Collating all the feedback as usual, I have four recommendations:
- Rebuild an old battleship or two. I’m going to rebuild Marseilles, on the basis that our battlecruisers were always heavily armored and can be brought up to the speed of our new battle line much more readily. I may do one of the Redoubtables, or I may put them on the scrap heap. Devastation will probably go soon too.
- Update our light forces some, as I’m able. A Glaive-alike won’t be too too spendy, and will help us move away from the obsolete Harpons.
- Build to treaty limits for the next battleship. It’ll be expensive, but intentionally building a second-rate battleship is risky.
- Build the next aircraft carrier bigger, to get a proper 1930-ish air wing of 70 to 80 planes.
And we’re off!
We now have advanced gun directors for our ships, making them yet more accurate, and meaning we have to install them on yet more ships. I think I might pop them onto the Rouen-class battlecruisers first, since they’re now marked obsolete.
Bearn enters service. Because we still, evidently, haven’t unlocked the secret to building our own dive bombers, I buy a license to build the British Gloster Goblin. Bearn‘s air wing is nine torpedo bombers, 18 dive bombers, and 19 fighters. Not bad. Maybe we’ll try another exercise this summer, or in summer 1930.
Having asked for a new fighter a few months back to match our new torpedo bombers, I pick a new one which can match our torpedo bombers and dive bombers for range.
In the last two months, I traded a bit of prestige for a bit of budget, and a bit of tension for a bit of prestige. Worthwhile, in the end, although we are also tweaking Britain slightly.
We make an important advance in fleet tactics: in large battles, aircraft carriers will operate in their own force, meaning that a) I can control them directly even if they’re out of sight of the battleship force’s flagship, and b) they’ll start well out of the way of the enemy, generally.
A colonial crisis with Great Britain leads to increased tensions, but also massively increased budget.
I use it on Joffre, a new aircraft carrier.
She’s not the fastest of carriers, but with a 78-plane air wing, she is quite a capable one.
We’ll lay down the first ship in five months.
Or perhaps a bit later than that. A new liberal government takes over, slashing naval budgets. (Happily, not slashing naval budgets too much.)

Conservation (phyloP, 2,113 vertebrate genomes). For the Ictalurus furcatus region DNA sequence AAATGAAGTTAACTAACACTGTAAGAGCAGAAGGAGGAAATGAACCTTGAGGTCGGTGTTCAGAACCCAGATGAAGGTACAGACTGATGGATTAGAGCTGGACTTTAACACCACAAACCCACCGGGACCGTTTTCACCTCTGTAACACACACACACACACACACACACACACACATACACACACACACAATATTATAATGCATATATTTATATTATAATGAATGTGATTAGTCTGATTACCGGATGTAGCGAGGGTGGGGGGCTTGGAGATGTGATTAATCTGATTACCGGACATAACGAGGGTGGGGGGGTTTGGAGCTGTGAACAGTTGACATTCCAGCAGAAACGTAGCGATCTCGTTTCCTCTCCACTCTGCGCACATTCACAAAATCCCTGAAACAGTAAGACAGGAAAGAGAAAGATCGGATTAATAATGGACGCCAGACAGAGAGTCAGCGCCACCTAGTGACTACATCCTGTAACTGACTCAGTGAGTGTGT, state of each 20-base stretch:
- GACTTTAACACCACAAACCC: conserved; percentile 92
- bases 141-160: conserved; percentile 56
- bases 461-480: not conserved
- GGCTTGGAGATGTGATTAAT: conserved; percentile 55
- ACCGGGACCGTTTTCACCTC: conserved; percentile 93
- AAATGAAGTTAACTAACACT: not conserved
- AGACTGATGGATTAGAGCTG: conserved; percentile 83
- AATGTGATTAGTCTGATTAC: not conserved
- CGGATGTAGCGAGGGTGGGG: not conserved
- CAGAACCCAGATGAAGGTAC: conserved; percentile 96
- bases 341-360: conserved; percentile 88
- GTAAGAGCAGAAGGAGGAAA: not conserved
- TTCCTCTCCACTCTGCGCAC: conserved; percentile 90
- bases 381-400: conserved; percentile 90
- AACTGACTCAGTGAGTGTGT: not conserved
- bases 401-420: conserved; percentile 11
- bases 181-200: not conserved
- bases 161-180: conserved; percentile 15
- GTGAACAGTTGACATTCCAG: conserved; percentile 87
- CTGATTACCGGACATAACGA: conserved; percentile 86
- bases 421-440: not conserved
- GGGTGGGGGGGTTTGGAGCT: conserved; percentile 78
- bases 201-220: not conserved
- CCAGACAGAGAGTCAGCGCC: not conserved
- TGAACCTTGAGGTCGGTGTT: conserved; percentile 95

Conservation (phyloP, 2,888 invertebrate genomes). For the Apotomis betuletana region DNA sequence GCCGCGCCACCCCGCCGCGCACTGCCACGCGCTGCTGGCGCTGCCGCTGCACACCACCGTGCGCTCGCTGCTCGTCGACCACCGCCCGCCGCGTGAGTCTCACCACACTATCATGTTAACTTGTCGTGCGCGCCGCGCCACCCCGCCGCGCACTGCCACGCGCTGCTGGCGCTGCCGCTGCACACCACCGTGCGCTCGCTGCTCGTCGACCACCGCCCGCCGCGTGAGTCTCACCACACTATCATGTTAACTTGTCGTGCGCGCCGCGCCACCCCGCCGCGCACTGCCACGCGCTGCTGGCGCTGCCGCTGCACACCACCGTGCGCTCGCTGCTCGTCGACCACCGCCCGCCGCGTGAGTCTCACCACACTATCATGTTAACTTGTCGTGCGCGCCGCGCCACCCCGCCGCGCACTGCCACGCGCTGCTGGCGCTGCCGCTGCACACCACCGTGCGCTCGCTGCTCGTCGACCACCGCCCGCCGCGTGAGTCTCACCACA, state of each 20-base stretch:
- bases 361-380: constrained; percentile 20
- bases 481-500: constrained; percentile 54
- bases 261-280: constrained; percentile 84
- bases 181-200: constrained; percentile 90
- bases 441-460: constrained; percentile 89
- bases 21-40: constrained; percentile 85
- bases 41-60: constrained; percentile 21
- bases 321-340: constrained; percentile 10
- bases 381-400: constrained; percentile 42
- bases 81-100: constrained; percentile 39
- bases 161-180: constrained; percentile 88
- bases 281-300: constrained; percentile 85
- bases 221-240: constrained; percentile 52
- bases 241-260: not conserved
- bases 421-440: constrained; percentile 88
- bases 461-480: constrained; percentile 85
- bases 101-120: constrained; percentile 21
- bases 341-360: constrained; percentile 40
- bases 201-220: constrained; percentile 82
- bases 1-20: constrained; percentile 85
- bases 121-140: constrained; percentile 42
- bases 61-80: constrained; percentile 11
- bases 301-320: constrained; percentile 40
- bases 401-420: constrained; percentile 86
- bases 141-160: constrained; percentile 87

I can just fit the rebuilds of Rouen and Nancy (to use advanced director fire control) in before Courbet and Marseille leave the yards, which I elect to do.
That way, it’ll be October, and I’ll be able to reserve some money the use of which we can discuss prior to the next update.
Since we have a pile of money sitting around, I upgrade some of our strategically-important airbases to 60-plane capacity. That group includes the one at Dunkerque, which is well-sited for wars with potential North Sea foes Britain and Germany, and the ones framing Italy and Austria-Hungary in the Mediterranean.
If you scratch the politicians’ backs, they’ll scratch yours.
Some of the money goes toward equipping some new squadrons on our new airbases. I’m reserving the rest until next month.
Another uneventful update passes.
Plans and Intentions
Tensions are highest with Britain and Austria-Hungary, at 4 and 5 (of 12 before war), respectively.
Our annual budget, 358,300 funds, is on par with Germany’s and only 20,000 less than Britain’s—our wars have been successful, between reparations and worthwhile colonies, at enhancing our monetary capacity to wage further wars.
We spend 8,863 funds per month on ship maintenance, 4,639 on aircraft maintenance (the French naval air service is the largest in the world), and 5,653 on other items, leaving a budget of 10,703 funds per month for construction.
At the moment, we’re building ten submarines and our new fleet carrier Joffre.
We didn’t get a new battleship laid down this update, instead electing to rebuild three ships (Marseilles and the two Rouen-class battlecruisers) and lay down Joffre.
Obviously, that would be a good thing to remedy over the next two years. So, what manner of battleship will we be building? A 30-knot ship with 14″ guns, or a 27-knot ship with 16″ guns? (At present, our battle line is good for 25 knots, or 26 knots if we leave Requin behind.) That’ll account for around 4,000 funds per month.
Of our obsolete battleships, Marengo is the only one left. We could rebuild her to 26-knot speed, given 14 months at 2,300 funds per month, or we could scrap her. Scrap her or rebuild her? Note we have eight other battleships to Germany’s nine (although Germany also has eight battlecruisers to our zero, and we’re far superior to Germany in naval aviation).
Whatever we do with Marengo, we’ll have ten months or so at the end of the update during which to build some new ships. A thoroughly modern light cruiser, with triple turrets, anti-air armament, and room for a scout plane will cost us around 1,850 funds per month, while a modern destroyer with 5″ guns, anti-air armament, and a huge pile of torpedo tubes will cost us around 450 funds per month. So, after Marengo‘s rebuild (or in place of it), we could build five new destroyers at once, or one new destroyer and one new light cruiser. How should we update our light forces: more destroyers, or a destroyer-cruiser mix?
Finally, we have two 27-knot heavy cruisers on hand which date back to 1919 and 1920. They’re too slow to play heavy cruiser in the modern era. We could scrap them, or we could convert them to light carriers. In the latter case, they’d be able to carry 24 aircraft a pop, and we could bump their speed to 29 knots, for a 12-month/2,180-funds rebuild—effectively, two light carriers for the price of one purpose-built new hull. What should we do with the Montcalms?